# Monday, 16 March 2015
Trace Irish Ancestors in Poverty Relief Loan Records on Findmypast
Posted by Diane

Subscription site Findmypast recently added Poverty Relief Loan Fund records to its Irish record collections. These records document loans that local committees provided to the "industrious poor." They contain nearly 700,000 personal names from counties Clare, Cork, Galway, Kerry, Leitrim, Limerick, Mayo, Roscommon, Sligo and Tipperary, giving age, occupation, fiscal history, and sometimes more.

The collection ranges from 1821 to 1874, with most records dating from 1824 to 1846. They include the Irish Famine era, 1845 to 1852, when many of our Irish relatives would've been most in need of assistance.

The records include follow-up information on the borrowers, who might've emigrated, been punished for nonpayment, or died of starvation or disease (so, maybe not the collection you want to research if you're already having a bad day).

See this Findmypast blog post for tips on using the Poverty Relief Loan Fund records, as well as an example of tracing a borrower from County Mayo, Joseph Cannon, on his loan application (shown above) and ledger entries.

Findmypast subscribers can search the Ireland, Poverty Relief Loans 1821-1874 database here (where you'll also find much more information about this record set), or browse the records here.

For tips on searching for ancestors in Findmypast, look for our Findmypast Web Guide download in

findmypast | UK and Irish roots
Monday, 16 March 2015 15:36:18 (Eastern Standard Time, UTC-05:00)  #  Comments [0]
"Who Do You Think You Are?": Josh Groban Explores His German Roots
Posted by Diane

This post is brought to us by guest blogger and our "Who Do You Think You Are?" special correspondent, Sunny Jane Morton:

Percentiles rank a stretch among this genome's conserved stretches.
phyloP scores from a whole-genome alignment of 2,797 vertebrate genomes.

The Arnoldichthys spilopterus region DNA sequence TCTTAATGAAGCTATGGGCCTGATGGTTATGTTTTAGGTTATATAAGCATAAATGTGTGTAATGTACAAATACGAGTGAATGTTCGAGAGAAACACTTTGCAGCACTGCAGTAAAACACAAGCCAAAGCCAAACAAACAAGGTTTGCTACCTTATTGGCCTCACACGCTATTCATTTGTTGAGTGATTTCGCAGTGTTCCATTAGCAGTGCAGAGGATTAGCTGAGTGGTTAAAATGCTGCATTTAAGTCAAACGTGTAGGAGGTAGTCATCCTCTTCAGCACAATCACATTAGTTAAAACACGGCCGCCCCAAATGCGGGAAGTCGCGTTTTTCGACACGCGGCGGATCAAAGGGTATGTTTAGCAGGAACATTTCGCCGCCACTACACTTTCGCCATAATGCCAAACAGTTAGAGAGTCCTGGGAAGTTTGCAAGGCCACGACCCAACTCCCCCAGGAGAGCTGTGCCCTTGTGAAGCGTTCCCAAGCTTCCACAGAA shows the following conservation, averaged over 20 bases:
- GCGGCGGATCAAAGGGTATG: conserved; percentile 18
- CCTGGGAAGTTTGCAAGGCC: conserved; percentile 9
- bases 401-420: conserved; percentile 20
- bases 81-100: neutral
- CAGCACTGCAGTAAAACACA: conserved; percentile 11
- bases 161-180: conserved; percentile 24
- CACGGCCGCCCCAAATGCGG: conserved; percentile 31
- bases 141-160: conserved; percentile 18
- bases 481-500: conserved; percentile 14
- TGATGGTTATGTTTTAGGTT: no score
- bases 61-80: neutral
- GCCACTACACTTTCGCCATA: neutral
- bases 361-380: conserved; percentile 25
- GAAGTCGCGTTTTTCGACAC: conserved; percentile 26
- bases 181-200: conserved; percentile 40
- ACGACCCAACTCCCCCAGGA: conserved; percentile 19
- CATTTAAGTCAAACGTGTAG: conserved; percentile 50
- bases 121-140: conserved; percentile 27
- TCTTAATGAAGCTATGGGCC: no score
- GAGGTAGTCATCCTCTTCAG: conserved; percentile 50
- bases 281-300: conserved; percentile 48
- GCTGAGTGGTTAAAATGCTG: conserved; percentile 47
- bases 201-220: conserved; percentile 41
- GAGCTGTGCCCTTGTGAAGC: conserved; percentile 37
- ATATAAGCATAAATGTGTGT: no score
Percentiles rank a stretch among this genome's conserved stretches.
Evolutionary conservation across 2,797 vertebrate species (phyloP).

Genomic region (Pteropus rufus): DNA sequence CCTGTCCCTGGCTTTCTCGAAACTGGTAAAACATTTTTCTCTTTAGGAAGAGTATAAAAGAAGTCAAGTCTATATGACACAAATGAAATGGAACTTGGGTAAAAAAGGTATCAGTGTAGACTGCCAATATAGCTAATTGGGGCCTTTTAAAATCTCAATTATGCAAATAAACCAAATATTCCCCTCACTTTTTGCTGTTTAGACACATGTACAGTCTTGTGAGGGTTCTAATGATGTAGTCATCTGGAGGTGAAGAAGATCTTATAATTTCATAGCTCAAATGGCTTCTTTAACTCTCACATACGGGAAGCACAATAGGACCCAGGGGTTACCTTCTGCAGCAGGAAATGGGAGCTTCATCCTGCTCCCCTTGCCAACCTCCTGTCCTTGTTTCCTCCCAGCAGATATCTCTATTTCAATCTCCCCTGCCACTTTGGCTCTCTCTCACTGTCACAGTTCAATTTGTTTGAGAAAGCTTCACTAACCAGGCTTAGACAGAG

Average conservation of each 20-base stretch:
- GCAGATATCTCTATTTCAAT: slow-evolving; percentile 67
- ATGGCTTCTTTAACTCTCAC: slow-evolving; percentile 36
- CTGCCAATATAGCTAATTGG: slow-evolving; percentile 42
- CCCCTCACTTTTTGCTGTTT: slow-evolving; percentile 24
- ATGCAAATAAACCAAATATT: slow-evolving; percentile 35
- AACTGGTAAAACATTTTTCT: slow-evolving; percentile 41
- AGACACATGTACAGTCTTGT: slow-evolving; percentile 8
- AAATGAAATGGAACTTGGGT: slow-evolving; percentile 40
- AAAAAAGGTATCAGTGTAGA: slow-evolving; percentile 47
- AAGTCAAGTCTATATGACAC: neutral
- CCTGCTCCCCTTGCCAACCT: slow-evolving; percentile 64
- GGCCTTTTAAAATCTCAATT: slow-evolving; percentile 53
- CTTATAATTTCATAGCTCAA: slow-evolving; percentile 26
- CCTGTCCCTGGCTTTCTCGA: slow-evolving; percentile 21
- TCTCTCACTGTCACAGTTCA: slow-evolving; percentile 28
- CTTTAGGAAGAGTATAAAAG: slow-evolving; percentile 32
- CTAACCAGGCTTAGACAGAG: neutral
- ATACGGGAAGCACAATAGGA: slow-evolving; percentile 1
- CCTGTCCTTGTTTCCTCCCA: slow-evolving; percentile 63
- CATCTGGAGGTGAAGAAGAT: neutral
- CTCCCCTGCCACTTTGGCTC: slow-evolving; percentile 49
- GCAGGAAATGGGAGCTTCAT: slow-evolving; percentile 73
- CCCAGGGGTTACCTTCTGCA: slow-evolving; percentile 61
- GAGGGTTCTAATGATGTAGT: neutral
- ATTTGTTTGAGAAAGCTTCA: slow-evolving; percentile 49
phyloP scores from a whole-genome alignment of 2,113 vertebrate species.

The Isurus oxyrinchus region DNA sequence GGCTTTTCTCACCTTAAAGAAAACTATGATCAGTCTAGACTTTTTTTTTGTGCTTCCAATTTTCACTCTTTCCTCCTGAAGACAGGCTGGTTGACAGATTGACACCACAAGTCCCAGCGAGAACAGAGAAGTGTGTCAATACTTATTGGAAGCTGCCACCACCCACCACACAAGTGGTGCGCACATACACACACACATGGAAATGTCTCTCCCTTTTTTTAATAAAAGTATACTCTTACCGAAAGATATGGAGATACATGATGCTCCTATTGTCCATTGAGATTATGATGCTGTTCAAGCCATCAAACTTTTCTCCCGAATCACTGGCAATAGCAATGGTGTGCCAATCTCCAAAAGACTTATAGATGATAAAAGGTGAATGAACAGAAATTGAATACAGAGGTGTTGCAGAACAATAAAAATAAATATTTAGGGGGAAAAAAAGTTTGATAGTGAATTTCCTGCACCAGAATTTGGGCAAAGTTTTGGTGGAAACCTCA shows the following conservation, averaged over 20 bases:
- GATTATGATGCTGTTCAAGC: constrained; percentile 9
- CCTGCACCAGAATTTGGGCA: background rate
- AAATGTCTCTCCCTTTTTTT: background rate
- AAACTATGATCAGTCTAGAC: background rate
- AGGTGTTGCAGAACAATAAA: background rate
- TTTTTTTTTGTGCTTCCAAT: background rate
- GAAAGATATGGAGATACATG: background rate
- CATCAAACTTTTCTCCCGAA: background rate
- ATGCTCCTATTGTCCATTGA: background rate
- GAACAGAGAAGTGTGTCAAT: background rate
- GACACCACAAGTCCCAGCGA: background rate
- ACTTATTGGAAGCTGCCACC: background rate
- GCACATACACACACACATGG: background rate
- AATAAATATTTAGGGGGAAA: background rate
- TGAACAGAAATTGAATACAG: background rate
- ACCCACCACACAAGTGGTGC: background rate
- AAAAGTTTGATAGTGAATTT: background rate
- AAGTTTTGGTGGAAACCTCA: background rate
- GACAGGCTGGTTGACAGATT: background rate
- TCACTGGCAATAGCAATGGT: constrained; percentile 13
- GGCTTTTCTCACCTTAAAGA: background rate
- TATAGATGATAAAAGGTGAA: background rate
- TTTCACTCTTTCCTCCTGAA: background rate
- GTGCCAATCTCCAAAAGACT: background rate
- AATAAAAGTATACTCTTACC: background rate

Josh Groban didn’t sing his way through last night’s episode of "Who Do You Think You Are?" But the multiplatinum singer still commanded center stage as he pursued the story of a distant grandfather, eight generations back.
The story starts with a widow and her children arriving in Pennsylvania in the late 1600s, according to the Passenger and Immigration Lists Index. This resource, searchable on and in print at many large libraries, is helpful for tracing early immigrants. The index transcribes information from a variety of resources, such as emigration lists and genealogical journals.

Groban followed the trail of the missing husband, his eighth-great-grandfather, back to Germany. Here he discovered that Johann Zimmermann was an educated Lutheran church deacon, astronomer and singing instructor. It was easy to see how pleased Josh was to hold a music textbook from which Johann would have taught.
Then Johann’s story turned sad. He observed Halley’s Comet in the night sky, which he thought forecast doom for a corrupt Lutheran church. He published this opinion under a pseudonym, but was found out and got in big trouble with the church court. He pleaded to keep his job, mentioning his "heavily pregnant" wife in a letter to the duke. With each German document or book he viewed, Groban also received a neatly typed English translation.

Desperate to hold onto his beliefs without causing his family more suffering, he headed for Quaker Pennsylvania. He didn’t make it, but they did. (Here's some behind-the-scenes, cutting-room-floor info on Johann's burial site in Rotterdam.)